Omaheke loses N$180 000 in ‘ghost’ container deal
06 January 2021 | Crime
Three senior officials from the Omaheke Regional Council could face criminal charges after authorising a N$185 000 payment to a private company for a shipping container that was never delivered.
In February 2016 the regional council contracted Khoisan Securiforce Trading to supply a shipping container that would be converted into an office at Buitepos, about 110 kilometres east of Gobabis.
Almost four years later, the regional council still has nothing to show for the money that it paid.
The three officials in the firing line are Maria Vaendwanawa (chief regional officer), Chrisy van Wyk (senior administrative officer) and Seth Imasiku (deputy director for administration).
The contract was awarded after the council was granted exemption from normal tender procedures by the regional tender board.
Although the container was never delivered, Van Wyk certified that it was received while Imasiku and Vaendwana subsequently made the payment without any verification being done.
The information is contained in a November 2020 submission made by acting chief regional officer Sophia Eises to the council’s management committee.
Th submission came hot on the heels of a special probe sanctioned by the ministry of urban and rural development into the affairs of the regional council, which found serious tender irregularities and collusion.
Namibian Sun independently sourced quotations from two companies that supply and convert containers with the above specifications.
The prices from those companies average N$29 500 for a container and N$9 500 to transport it from Windhoek to Buitepos. The N$39 000 total purchase and transportation price does not include the cost of converting the container into an office.
“This story does not add up because the amount paid is so inflated. You can get three converted containers transported to Buitepos for that price. In fact, prices have gone down so buying containers is not that expensive anymore,” a source in the shipping container industry said.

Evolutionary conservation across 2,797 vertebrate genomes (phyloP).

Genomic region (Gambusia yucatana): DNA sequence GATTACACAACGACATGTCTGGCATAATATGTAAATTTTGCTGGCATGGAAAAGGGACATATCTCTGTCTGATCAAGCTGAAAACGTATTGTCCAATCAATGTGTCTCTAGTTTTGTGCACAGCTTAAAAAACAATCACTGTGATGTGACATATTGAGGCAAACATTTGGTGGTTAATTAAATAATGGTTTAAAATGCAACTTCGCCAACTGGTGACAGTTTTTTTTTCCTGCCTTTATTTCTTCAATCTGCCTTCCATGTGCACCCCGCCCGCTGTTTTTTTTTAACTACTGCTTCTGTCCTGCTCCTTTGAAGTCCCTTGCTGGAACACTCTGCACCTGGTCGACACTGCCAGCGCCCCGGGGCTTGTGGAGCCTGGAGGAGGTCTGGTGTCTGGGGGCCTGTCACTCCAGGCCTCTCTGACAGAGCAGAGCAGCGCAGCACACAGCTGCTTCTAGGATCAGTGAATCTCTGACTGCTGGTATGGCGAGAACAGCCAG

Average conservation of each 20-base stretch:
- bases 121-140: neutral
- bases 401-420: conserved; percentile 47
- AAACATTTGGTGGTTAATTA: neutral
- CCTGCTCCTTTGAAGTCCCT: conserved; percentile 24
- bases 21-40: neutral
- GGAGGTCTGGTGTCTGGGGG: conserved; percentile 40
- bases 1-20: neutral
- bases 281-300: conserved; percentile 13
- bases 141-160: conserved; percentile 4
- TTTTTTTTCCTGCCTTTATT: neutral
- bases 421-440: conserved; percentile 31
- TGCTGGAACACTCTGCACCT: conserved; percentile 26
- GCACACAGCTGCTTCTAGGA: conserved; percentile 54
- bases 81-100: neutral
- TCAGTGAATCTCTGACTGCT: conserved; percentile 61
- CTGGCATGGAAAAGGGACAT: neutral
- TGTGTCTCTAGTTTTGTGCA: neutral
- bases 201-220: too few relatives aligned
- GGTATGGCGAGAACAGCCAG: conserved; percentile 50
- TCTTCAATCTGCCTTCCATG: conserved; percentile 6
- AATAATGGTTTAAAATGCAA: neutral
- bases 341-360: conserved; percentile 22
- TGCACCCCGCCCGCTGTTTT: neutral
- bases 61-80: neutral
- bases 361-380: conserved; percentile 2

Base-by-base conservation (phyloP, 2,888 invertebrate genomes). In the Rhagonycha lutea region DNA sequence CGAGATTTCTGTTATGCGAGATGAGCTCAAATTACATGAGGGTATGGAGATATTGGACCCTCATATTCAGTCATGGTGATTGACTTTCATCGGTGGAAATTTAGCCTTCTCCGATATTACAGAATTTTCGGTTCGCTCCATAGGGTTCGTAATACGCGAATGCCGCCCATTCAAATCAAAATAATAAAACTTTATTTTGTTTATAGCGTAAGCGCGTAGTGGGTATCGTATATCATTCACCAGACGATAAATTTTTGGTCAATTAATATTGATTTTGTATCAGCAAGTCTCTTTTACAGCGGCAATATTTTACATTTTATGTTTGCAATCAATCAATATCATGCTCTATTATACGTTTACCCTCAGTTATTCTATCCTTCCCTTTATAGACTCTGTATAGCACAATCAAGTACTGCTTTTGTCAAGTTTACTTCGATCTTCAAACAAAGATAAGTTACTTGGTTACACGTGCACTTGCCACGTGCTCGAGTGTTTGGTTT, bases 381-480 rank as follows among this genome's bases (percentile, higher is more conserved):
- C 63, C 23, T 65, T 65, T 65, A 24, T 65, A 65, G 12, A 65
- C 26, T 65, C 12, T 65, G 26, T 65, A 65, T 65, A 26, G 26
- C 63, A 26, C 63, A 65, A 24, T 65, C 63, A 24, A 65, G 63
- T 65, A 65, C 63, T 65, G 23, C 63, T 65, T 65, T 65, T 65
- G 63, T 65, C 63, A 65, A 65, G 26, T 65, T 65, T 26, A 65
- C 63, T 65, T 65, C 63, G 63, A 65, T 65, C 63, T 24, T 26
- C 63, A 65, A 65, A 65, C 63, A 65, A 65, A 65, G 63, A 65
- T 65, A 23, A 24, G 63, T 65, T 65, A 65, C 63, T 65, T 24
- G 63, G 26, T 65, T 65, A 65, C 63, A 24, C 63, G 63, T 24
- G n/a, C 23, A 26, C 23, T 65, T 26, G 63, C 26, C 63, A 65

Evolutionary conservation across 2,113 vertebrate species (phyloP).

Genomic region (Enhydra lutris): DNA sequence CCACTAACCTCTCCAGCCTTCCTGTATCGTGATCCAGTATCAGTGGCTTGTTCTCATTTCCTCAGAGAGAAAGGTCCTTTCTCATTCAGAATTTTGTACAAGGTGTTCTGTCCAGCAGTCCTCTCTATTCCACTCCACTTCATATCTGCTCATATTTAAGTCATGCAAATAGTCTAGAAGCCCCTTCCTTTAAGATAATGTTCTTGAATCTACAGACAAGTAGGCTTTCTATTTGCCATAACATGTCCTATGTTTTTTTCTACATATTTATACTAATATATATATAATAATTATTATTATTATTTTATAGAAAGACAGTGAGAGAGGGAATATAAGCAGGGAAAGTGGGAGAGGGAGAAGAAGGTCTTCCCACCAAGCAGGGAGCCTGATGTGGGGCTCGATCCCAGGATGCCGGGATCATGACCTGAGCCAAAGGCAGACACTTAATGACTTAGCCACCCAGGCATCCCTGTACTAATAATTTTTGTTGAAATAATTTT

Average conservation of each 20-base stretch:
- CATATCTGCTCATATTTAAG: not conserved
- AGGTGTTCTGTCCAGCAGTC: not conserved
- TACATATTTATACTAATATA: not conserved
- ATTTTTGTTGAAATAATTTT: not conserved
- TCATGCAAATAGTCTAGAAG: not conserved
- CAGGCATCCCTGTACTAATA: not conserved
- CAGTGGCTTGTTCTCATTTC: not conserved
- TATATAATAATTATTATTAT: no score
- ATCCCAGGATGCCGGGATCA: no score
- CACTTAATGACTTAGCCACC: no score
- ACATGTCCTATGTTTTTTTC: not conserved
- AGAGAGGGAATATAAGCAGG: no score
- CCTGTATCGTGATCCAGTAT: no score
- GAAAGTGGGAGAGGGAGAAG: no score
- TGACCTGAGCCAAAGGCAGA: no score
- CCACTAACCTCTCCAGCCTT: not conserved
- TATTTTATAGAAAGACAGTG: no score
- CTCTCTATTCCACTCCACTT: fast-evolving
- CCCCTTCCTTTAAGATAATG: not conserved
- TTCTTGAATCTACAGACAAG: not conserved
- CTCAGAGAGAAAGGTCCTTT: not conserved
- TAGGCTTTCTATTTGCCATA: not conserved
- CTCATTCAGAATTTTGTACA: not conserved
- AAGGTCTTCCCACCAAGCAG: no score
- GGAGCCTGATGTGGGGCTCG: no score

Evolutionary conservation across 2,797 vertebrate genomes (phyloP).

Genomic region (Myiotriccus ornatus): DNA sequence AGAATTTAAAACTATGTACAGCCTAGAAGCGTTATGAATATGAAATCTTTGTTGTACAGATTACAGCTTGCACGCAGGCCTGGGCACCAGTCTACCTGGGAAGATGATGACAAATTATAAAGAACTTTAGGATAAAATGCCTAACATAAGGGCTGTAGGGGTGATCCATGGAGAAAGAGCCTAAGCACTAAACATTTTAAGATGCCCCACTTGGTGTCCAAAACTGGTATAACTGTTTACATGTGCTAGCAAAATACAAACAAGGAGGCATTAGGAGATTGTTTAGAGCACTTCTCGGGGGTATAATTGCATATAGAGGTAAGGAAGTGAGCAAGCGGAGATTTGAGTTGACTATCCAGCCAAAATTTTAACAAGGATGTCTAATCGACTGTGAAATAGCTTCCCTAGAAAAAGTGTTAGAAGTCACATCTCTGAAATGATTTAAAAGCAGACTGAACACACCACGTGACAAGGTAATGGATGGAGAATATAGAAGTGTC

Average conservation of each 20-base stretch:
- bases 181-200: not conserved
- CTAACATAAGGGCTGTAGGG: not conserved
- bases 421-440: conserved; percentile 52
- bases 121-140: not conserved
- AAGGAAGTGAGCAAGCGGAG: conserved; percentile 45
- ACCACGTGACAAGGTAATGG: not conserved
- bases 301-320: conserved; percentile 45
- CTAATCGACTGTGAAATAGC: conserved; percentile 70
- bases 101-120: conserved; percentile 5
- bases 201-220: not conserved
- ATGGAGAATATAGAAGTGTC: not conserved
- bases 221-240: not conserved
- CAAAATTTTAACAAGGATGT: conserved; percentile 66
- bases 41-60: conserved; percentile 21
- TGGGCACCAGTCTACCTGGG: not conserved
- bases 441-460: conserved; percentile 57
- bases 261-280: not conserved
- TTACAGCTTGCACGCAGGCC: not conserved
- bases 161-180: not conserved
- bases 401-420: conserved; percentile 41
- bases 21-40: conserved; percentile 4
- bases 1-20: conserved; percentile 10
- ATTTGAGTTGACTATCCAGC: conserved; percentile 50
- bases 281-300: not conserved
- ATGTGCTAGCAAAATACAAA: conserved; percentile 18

Critics have since accused the officials of recklessly spending taxpayer money without acquainting themselves with market prices.
Eises on Monday told Namibian Sun that the regional council was still looking for the contractor because “we cannot find him”.
According to the report, the officials and the private company must be held accountable for the botched deal.
“The council should pursue legal action against Khoisan Securiforce Trading to recover its money with interest or the delivery of the goods,” reads the report.
It further recommends that Van Wyk must be charged for certifying that the container had been received while in actual fact it was never delivered.
Imasiku and Vaendwanawa, the report states, must be held accountable for authorising the payment before verifying that the container had been delivered.
Company owner Johnny Sitore Huiseb told Namibian Sun that he failed to deliver the container because he had underquoted. He said he had asked for an extension to resolve his financial affairs.
He also indicated that the high cost of transporting the container 370 kilometres from Windhoek to Buitepos also affected the delivery process.
“Contrary to talks that I am on the run, that is not true. In fact, I have been in constant communication with the regional council and their lawyers. Office from the Office of the Auditor-General also called me regarding this matter,” he said.
Huiseb said the conversion of the container had been done.
“As we speak, it is just the money to get the container from Brakwater to Buitepos. How can I be on the run if I had the container manufactured?” he questioned.
“As soon as I have the financial ability to deliver the container, I will do it.
“I am from Omaheke and this situation is affecting my chances to do business in the region because most tenders are awarded by the regional council,” he said.
According to Huiseb, he tried to transport the container via rail to Buitepos “but TransNamib told me it would not be possible due to the width of the container, which makes it impossible to pass through the bridge at Avis.”
He further indicated that he had to lay off his workers due to financial strain.
“We had to let go of Khoisan Securiforce Trading to new owners to remedy our financial matters. The new ownership was effective in 2017. I am still liable for container debt and take full responsibility for the transaction and not the company,” he said.